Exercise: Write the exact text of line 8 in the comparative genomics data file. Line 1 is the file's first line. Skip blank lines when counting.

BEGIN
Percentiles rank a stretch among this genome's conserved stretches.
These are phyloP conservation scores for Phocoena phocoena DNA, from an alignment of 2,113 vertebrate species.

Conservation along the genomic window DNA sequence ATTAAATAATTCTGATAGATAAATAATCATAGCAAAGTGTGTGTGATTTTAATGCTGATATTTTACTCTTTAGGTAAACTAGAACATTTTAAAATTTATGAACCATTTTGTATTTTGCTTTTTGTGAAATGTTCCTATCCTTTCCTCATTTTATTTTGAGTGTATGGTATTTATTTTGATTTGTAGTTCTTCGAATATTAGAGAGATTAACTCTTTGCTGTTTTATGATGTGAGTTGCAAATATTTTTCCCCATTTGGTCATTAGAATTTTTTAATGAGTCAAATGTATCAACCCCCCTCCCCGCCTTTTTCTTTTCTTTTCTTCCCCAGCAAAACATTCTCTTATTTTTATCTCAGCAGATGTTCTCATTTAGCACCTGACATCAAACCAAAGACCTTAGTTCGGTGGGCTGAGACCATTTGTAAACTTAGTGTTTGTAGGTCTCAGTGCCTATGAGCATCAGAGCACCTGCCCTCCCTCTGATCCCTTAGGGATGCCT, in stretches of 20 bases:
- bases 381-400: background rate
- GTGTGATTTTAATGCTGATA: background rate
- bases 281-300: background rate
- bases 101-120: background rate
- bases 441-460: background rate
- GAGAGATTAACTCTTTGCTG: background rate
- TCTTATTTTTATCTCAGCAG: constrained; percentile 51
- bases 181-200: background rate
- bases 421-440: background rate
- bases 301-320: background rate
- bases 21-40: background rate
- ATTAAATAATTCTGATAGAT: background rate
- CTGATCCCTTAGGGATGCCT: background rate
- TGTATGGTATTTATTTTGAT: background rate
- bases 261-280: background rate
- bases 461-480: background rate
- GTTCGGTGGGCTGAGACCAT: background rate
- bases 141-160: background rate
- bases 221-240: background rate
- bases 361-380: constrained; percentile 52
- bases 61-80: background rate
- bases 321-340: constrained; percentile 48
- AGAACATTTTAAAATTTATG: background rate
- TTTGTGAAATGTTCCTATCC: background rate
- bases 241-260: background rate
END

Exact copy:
- bases 441-460: background rate